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Found in Morocco, a single bone knife is the oldest tool associated with the Aterian culture

A Dar es-Soltan 1 Cave B&C El Mnasra Cave./Ph. Silvia Bello and Mohammed Kamal -Fotokam
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A single bone artefact found in Morocco is the oldest well-dated specialized bone tool manufactured by the Aterian culture of the Middle Stone Age, reveals a new study.

According to the survey conducted by Abdeljalil Bouzouggar of the Institut National des Sciences de l’Archéologie et du Patrimoine in Morocco, Silvia Bello, Louise Humphrey and Simon Parfitt of the Natural History Museum, London and colleagues, shows that North Africa had a unique technological complex.

Retrieved in 2012 in Dar es-Salltan 1 cave about 260 miles inland the Atlantic coast in Morocco, the bone dates to 90.000 years ago. Close examination of the tool shows that it was made and manufactured in a different way than sub-Saharan artefacts.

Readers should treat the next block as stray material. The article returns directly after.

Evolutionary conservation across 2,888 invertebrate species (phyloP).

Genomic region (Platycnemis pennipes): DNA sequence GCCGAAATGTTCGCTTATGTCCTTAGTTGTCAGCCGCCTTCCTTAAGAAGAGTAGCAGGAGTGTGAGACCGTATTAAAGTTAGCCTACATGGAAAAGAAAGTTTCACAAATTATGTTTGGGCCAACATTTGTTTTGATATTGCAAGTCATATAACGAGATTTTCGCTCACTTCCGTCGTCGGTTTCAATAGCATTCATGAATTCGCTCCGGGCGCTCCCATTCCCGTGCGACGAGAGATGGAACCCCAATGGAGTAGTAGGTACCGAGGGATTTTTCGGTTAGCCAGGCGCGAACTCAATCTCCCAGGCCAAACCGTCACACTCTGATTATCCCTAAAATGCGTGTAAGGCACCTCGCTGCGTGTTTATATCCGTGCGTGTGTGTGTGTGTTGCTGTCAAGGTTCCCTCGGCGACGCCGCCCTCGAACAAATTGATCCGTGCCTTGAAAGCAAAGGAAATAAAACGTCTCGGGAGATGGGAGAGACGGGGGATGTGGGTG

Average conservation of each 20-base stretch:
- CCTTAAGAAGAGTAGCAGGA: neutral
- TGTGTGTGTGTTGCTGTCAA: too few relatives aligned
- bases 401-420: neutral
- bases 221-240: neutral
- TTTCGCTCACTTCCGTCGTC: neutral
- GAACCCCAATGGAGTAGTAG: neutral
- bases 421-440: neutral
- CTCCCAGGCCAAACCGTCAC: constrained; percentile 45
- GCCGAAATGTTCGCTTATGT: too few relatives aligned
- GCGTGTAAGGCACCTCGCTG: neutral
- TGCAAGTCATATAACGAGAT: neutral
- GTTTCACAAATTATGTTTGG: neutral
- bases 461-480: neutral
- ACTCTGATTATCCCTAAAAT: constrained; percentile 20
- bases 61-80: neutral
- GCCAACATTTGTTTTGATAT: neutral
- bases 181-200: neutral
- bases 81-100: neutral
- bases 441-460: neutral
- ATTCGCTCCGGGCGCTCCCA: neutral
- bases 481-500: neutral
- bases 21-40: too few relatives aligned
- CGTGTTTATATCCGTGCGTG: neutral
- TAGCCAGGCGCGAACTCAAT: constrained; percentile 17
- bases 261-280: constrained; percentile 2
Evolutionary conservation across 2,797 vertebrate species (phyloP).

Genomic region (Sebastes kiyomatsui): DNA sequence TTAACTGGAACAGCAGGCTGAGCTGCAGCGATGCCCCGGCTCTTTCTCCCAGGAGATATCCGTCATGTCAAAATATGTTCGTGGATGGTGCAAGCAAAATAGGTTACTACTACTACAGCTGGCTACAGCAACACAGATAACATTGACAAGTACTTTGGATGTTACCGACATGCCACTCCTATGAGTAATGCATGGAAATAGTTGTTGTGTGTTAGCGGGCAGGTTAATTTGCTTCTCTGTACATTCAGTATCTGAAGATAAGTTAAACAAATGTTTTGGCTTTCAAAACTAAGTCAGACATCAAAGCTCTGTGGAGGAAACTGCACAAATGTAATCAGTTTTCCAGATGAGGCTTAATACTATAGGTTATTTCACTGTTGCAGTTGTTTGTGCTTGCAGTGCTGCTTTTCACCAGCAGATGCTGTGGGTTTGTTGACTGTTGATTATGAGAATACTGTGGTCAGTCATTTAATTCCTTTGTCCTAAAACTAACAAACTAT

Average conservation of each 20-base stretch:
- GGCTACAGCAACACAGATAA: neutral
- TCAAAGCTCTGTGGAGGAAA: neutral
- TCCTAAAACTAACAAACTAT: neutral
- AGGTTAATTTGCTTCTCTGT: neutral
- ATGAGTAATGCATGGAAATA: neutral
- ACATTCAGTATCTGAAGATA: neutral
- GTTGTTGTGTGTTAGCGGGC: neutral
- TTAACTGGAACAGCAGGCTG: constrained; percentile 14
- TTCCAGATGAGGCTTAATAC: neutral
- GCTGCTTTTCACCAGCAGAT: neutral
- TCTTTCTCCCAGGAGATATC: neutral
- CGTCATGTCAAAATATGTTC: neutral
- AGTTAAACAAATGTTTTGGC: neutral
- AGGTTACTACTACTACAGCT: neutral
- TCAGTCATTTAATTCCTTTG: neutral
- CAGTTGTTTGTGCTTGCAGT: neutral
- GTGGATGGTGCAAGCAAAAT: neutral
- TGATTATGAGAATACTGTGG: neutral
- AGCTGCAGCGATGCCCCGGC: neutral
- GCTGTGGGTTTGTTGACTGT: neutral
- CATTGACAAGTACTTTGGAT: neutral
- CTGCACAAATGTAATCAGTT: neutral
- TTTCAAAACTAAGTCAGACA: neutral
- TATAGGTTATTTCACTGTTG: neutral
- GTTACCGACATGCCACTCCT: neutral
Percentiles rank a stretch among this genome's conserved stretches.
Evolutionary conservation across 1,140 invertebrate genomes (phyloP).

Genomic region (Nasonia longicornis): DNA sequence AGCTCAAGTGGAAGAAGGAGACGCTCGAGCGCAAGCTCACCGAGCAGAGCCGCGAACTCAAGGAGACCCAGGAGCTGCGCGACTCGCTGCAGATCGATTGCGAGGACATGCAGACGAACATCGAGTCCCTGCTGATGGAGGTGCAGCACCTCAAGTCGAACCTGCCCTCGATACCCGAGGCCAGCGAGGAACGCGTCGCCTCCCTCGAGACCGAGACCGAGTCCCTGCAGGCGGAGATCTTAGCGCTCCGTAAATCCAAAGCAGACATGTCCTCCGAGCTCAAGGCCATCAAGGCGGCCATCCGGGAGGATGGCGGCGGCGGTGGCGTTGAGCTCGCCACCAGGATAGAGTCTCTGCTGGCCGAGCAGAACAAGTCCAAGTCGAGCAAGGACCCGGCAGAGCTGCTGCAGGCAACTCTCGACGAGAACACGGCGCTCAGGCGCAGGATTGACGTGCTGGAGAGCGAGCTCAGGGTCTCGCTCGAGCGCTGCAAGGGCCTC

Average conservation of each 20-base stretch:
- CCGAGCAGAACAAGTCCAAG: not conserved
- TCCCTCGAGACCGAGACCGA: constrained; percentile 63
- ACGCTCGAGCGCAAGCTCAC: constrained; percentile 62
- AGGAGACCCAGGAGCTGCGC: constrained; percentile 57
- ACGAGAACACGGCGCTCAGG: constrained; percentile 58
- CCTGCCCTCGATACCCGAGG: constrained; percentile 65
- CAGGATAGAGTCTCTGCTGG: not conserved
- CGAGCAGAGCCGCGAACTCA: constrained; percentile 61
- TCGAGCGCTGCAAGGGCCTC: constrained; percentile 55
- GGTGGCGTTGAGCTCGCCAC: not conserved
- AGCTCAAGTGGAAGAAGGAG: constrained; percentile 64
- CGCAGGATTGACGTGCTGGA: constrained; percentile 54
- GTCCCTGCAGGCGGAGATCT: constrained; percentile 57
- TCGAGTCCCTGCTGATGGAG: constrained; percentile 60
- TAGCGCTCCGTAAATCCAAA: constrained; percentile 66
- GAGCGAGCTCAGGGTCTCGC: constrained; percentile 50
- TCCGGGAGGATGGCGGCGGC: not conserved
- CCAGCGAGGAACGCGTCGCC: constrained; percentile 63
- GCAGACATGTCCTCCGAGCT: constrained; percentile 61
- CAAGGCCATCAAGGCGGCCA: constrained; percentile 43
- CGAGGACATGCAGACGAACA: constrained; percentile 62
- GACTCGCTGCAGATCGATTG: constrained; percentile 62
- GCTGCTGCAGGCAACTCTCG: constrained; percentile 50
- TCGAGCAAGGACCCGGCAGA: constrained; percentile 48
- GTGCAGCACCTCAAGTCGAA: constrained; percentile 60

For the scientists, the single bone artefact is a tool associated with the Aterian culture, a Middle Stone Age stone tool industry centered in North Africa. They believe that it is a mammal rib that was shaped and sharpened into a knife.

«Aterians were capable of a complex and controlled sequence of actions involved in the manufacture of specialized bone knives», Dr Silvia Bello, researcher at the Natural History Museum and co-author on the paper said.

«Such distinctive bone technology implies the emergence of an independent modern techno-complex unique to North Africa around 100,000 years ago», she explained.

For the researchers, the finding is a new insight into the development of modern human cognition. «Aterians made specialized bone tools earlier than originally believed and more than 40,000 years before the Neanderthals», explained lead author Dr Abdeljalil Bouzouggar.

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